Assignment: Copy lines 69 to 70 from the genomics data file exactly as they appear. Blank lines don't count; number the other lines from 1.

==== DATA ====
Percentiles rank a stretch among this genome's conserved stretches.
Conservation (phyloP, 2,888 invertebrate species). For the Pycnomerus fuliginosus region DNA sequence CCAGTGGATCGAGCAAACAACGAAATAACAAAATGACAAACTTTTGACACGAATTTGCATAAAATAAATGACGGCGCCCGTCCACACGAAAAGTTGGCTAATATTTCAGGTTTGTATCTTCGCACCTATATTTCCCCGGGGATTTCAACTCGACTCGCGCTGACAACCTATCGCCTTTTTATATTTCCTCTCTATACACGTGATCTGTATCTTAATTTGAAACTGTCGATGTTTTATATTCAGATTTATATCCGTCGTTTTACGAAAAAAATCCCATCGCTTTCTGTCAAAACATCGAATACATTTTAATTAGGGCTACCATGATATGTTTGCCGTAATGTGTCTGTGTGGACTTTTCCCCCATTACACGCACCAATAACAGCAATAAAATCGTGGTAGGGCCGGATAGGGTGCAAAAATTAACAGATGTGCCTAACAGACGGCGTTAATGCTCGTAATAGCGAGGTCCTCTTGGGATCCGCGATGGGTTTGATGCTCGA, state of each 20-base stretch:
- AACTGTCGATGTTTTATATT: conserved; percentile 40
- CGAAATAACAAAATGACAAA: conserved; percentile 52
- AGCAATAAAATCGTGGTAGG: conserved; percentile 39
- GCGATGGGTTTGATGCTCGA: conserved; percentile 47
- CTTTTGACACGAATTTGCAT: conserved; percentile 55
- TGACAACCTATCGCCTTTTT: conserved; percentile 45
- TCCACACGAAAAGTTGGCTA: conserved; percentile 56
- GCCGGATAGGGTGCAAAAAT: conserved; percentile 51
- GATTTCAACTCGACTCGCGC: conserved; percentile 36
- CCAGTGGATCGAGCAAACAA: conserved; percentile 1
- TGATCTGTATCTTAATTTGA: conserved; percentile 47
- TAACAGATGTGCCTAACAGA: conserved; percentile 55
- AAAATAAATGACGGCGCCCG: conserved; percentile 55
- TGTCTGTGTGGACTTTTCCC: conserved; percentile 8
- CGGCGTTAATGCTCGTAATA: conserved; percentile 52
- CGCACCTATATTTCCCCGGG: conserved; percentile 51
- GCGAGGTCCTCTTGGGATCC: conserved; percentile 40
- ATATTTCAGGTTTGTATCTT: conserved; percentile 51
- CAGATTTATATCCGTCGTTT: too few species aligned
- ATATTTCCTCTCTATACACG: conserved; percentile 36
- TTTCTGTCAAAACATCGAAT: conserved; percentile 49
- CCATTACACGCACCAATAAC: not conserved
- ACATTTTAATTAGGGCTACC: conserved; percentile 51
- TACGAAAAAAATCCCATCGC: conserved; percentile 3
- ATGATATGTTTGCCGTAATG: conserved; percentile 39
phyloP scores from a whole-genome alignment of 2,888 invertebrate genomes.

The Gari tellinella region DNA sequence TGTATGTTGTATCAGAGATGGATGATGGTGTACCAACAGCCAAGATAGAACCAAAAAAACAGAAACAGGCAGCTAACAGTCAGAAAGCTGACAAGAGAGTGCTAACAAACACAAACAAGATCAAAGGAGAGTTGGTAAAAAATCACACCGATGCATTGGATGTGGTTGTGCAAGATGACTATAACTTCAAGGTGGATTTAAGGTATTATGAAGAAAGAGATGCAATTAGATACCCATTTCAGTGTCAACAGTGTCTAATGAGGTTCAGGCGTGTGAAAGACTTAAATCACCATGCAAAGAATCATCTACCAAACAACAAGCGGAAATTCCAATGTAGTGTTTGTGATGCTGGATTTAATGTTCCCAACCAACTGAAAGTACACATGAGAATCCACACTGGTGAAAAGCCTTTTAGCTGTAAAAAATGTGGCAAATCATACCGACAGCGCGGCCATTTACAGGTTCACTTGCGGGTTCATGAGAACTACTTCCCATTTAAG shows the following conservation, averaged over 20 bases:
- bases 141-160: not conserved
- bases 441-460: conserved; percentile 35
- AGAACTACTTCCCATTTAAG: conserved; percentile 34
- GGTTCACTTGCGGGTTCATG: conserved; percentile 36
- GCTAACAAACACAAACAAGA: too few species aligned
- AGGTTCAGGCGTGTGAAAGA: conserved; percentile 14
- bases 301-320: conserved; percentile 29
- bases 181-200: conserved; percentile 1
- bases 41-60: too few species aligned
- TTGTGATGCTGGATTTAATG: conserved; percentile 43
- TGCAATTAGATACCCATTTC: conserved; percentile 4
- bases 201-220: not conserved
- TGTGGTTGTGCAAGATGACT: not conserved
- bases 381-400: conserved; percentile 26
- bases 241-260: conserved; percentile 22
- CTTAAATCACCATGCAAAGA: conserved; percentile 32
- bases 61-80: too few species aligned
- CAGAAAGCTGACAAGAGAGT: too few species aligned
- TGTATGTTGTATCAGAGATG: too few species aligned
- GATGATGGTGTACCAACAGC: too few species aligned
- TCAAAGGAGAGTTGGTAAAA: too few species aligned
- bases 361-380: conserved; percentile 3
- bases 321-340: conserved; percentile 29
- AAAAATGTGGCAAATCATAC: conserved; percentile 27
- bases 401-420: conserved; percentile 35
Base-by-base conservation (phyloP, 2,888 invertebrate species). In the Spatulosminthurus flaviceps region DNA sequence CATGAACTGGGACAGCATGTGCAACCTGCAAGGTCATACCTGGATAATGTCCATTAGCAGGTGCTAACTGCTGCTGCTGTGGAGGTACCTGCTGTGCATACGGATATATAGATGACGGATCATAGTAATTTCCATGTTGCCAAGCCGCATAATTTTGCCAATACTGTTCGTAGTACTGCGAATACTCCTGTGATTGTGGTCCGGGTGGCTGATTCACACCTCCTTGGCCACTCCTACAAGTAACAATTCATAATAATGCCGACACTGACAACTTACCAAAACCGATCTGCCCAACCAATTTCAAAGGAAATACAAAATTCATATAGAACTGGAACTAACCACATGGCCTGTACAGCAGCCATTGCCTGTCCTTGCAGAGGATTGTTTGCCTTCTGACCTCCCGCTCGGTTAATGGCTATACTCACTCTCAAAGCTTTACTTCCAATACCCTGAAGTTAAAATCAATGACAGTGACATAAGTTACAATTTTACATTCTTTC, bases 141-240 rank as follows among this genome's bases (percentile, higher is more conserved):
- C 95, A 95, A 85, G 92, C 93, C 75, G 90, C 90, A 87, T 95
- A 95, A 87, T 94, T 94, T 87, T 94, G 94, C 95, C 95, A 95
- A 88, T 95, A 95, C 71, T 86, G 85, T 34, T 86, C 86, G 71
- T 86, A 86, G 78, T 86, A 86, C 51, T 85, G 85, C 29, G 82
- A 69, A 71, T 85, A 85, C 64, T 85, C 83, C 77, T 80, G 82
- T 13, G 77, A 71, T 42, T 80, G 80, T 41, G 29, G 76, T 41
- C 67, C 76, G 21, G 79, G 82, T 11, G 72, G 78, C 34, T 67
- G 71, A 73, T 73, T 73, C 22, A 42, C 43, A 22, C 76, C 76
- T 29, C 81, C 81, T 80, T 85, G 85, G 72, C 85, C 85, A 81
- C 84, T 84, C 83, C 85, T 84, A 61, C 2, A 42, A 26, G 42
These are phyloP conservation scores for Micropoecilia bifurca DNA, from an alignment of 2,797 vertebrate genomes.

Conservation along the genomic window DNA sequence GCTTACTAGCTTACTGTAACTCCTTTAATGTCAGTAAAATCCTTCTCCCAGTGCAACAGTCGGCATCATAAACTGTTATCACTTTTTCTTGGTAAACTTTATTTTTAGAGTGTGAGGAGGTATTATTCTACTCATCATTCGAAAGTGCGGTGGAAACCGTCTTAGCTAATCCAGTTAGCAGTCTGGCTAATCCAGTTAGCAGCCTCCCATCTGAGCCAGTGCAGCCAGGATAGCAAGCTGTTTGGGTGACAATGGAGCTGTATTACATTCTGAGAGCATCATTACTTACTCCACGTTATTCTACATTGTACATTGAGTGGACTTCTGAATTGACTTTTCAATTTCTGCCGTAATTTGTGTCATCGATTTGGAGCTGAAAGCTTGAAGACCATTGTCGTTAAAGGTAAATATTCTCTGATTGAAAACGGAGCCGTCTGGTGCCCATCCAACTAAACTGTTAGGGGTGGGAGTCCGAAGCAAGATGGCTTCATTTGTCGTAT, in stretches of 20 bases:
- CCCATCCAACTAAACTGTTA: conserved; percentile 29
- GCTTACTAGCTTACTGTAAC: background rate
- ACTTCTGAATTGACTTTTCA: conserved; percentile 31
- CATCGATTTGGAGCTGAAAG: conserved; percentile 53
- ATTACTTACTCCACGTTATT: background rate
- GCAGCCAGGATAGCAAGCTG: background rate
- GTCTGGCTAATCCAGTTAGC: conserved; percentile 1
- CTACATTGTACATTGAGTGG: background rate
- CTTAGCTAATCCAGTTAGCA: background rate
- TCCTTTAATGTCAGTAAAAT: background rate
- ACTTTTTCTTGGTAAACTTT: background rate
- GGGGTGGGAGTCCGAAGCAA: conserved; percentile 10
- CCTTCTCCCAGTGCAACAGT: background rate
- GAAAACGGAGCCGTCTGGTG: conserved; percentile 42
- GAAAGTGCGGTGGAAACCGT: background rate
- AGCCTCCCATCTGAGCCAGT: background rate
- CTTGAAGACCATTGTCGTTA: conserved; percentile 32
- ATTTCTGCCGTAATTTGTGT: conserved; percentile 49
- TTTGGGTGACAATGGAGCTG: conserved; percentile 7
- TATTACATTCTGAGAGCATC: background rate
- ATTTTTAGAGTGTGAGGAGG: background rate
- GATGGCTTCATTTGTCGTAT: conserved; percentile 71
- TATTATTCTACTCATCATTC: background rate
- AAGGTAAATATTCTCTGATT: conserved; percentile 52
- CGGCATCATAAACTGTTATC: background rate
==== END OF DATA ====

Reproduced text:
- GCTTACTAGCTTACTGTAAC: background rate
- ACTTCTGAATTGACTTTTCA: conserved; percentile 31